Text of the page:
An emergency exit with a vestibule and porch. The whole thing falls from the building. Now there are three or four centimeters less. You can see the street.
The floor tiles are on the divergent joint between the building and the porch. The tiles are peeling, hanging down and broken in some places. Underneath is a multi-layer screed that has spread in a "crooked" line (the red line in the photo).
It had been peeled off. It became clear why it did not crack in a straight line. There are a few things hanging from the rebar growing out of the porch.
I want it to crack along the blue line (in the photo) in the future. Cut a joint between the tiles along that line, cutting it to the right size.
Initially, the idea was to apply soap or wax to the porch tiles.
You could lay a plastic sheet along the porch beam and drive some rebar into the screed floor of the building at the corners. You'll get something more or less monolithic – it will crack, hopefully along the beam. But you will not get the film up to the tiles – there is still about 6-7 cm of screed to be laid from the slab level to the tile level. In this case, the screed will crack uncontrollably.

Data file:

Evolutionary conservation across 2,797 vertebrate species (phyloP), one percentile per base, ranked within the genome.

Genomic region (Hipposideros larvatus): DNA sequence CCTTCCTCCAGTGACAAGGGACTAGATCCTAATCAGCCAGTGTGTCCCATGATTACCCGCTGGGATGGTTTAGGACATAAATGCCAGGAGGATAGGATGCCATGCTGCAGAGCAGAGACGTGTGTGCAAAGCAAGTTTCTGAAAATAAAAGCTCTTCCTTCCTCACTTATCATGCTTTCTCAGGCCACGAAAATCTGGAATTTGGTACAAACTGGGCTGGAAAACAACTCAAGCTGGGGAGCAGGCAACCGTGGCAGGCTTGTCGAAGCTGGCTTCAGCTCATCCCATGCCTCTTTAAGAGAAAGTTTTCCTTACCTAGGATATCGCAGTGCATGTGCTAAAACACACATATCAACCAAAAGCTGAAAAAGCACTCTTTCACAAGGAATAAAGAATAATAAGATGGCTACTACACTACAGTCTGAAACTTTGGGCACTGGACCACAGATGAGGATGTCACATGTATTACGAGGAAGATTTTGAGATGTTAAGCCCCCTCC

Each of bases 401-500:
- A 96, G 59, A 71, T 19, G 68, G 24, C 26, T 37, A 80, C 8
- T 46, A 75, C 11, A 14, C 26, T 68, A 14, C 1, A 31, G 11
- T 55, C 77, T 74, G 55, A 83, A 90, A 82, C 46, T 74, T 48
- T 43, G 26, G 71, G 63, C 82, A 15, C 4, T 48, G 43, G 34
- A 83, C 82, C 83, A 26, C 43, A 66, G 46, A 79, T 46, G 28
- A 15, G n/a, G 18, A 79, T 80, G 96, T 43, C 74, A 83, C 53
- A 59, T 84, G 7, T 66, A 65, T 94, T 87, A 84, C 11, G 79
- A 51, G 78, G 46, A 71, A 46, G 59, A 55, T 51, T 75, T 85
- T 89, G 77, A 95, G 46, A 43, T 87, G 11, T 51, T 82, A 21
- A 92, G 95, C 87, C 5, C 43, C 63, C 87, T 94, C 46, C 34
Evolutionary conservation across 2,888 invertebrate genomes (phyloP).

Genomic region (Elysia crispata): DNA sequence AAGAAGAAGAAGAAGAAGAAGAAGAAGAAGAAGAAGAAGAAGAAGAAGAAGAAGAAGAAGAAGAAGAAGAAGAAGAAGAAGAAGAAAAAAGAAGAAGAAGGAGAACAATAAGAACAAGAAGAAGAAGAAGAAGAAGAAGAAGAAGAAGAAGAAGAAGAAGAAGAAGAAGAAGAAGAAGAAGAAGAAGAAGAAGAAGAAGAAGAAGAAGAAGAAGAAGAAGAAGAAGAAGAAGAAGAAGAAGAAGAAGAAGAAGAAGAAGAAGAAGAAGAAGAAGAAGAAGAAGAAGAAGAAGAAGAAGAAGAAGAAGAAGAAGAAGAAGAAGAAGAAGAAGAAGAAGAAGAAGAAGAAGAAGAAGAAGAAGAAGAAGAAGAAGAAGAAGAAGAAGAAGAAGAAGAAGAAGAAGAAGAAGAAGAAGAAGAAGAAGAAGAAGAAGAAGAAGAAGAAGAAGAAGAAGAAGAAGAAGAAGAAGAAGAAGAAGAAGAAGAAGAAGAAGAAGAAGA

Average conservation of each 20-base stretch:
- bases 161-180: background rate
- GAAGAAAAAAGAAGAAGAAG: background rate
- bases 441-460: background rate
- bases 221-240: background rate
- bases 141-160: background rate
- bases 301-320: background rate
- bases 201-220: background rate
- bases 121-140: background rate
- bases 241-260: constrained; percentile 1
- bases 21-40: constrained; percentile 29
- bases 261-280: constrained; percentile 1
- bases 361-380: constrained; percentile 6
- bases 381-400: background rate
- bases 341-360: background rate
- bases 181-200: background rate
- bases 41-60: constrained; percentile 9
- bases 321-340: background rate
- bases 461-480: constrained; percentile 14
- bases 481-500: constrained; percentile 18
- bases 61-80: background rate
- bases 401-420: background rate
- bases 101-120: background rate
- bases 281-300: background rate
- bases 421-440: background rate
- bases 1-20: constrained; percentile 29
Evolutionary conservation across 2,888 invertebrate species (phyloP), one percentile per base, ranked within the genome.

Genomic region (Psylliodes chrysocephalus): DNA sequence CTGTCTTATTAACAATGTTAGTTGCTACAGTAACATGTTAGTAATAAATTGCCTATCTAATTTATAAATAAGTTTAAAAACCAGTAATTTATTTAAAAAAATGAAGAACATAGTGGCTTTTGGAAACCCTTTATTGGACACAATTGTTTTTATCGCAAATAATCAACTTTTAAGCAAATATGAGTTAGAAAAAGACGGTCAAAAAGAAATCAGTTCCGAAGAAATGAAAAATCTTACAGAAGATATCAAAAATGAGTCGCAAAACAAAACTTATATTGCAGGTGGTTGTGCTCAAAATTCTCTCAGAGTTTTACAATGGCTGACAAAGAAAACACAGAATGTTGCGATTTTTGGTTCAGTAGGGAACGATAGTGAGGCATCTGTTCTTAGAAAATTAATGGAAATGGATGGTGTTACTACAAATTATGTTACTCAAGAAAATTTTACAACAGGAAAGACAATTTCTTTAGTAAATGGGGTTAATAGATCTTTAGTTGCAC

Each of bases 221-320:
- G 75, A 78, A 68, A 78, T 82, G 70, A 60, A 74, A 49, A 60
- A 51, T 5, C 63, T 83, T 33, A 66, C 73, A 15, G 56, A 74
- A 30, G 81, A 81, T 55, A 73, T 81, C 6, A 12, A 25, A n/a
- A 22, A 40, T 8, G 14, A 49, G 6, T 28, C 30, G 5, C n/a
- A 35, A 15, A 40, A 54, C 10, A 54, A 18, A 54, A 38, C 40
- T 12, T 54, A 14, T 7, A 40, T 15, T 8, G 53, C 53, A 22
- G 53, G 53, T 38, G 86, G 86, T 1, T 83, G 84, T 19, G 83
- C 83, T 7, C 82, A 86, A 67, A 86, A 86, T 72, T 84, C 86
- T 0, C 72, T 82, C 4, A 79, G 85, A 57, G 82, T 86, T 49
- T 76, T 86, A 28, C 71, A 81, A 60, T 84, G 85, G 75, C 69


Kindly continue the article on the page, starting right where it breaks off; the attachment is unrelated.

You can use linoleum instead of foil. Bend the part horizontally and bury it. And along the beam. It is rigid – you can raise it to just below the tiles. It is approached with a screed on both sides.
Can you tell me how to make sure the grout doesn't stick to the porch beam (slab)? Has anyone done something like this before or are there standard solutions?
Glass. Normally placed in the screed to possibly compensate for expansion. Once the mortar has hardened, everything that protrudes from the glass is knocked away with a hammer.